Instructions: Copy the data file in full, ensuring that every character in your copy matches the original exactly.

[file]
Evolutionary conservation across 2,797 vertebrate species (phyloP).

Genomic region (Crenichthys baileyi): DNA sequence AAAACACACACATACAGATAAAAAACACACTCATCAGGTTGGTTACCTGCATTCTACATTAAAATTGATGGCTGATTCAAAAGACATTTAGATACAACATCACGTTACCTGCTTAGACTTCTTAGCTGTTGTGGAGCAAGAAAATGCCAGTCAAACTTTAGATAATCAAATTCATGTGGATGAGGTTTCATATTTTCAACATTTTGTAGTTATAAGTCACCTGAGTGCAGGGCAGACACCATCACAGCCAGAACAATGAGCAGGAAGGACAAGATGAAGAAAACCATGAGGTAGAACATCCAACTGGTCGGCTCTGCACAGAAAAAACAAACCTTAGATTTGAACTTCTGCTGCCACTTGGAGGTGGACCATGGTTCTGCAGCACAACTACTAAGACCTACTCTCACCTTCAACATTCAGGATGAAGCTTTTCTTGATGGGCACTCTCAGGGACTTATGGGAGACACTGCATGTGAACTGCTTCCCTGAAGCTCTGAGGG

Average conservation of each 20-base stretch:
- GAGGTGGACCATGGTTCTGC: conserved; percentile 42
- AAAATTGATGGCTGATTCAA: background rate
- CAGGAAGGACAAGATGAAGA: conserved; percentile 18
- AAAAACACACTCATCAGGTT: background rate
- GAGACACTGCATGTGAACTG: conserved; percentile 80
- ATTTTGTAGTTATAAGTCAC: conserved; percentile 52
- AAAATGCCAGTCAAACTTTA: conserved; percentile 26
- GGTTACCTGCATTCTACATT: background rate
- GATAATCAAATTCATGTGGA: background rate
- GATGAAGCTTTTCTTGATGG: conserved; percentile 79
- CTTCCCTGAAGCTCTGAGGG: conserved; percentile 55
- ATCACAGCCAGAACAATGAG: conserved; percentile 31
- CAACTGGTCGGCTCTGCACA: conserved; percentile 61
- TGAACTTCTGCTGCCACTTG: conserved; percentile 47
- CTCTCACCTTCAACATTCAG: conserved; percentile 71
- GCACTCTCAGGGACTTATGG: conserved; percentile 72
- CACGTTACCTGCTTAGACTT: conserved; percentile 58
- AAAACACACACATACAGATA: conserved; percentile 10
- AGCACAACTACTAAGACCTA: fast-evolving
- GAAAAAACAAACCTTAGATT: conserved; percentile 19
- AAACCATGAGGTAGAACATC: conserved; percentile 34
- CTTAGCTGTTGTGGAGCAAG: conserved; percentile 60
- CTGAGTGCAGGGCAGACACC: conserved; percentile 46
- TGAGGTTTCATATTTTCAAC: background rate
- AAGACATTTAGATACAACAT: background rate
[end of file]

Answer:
Evolutionary conservation across 2,797 vertebrate species (phyloP).

Genomic region (Crenichthys baileyi): DNA sequence AAAACACACACATACAGATAAAAAACACACTCATCAGGTTGGTTACCTGCATTCTACATTAAAATTGATGGCTGATTCAAAAGACATTTAGATACAACATCACGTTACCTGCTTAGACTTCTTAGCTGTTGTGGAGCAAGAAAATGCCAGTCAAACTTTAGATAATCAAATTCATGTGGATGAGGTTTCATATTTTCAACATTTTGTAGTTATAAGTCACCTGAGTGCAGGGCAGACACCATCACAGCCAGAACAATGAGCAGGAAGGACAAGATGAAGAAAACCATGAGGTAGAACATCCAACTGGTCGGCTCTGCACAGAAAAAACAAACCTTAGATTTGAACTTCTGCTGCCACTTGGAGGTGGACCATGGTTCTGCAGCACAACTACTAAGACCTACTCTCACCTTCAACATTCAGGATGAAGCTTTTCTTGATGGGCACTCTCAGGGACTTATGGGAGACACTGCATGTGAACTGCTTCCCTGAAGCTCTGAGGG

Average conservation of each 20-base stretch:
- GAGGTGGACCATGGTTCTGC: conserved; percentile 42
- AAAATTGATGGCTGATTCAA: background rate
- CAGGAAGGACAAGATGAAGA: conserved; percentile 18
- AAAAACACACTCATCAGGTT: background rate
- GAGACACTGCATGTGAACTG: conserved; percentile 80
- ATTTTGTAGTTATAAGTCAC: conserved; percentile 52
- AAAATGCCAGTCAAACTTTA: conserved; percentile 26
- GGTTACCTGCATTCTACATT: background rate
- GATAATCAAATTCATGTGGA: background rate
- GATGAAGCTTTTCTTGATGG: conserved; percentile 79
- CTTCCCTGAAGCTCTGAGGG: conserved; percentile 55
- ATCACAGCCAGAACAATGAG: conserved; percentile 31
- CAACTGGTCGGCTCTGCACA: conserved; percentile 61
- TGAACTTCTGCTGCCACTTG: conserved; percentile 47
- CTCTCACCTTCAACATTCAG: conserved; percentile 71
- GCACTCTCAGGGACTTATGG: conserved; percentile 72
- CACGTTACCTGCTTAGACTT: conserved; percentile 58
- AAAACACACACATACAGATA: conserved; percentile 10
- AGCACAACTACTAAGACCTA: fast-evolving
- GAAAAAACAAACCTTAGATT: conserved; percentile 19
- AAACCATGAGGTAGAACATC: conserved; percentile 34
- CTTAGCTGTTGTGGAGCAAG: conserved; percentile 60
- CTGAGTGCAGGGCAGACACC: conserved; percentile 46
- TGAGGTTTCATATTTTCAAC: background rate
- AAGACATTTAGATACAACAT: background rate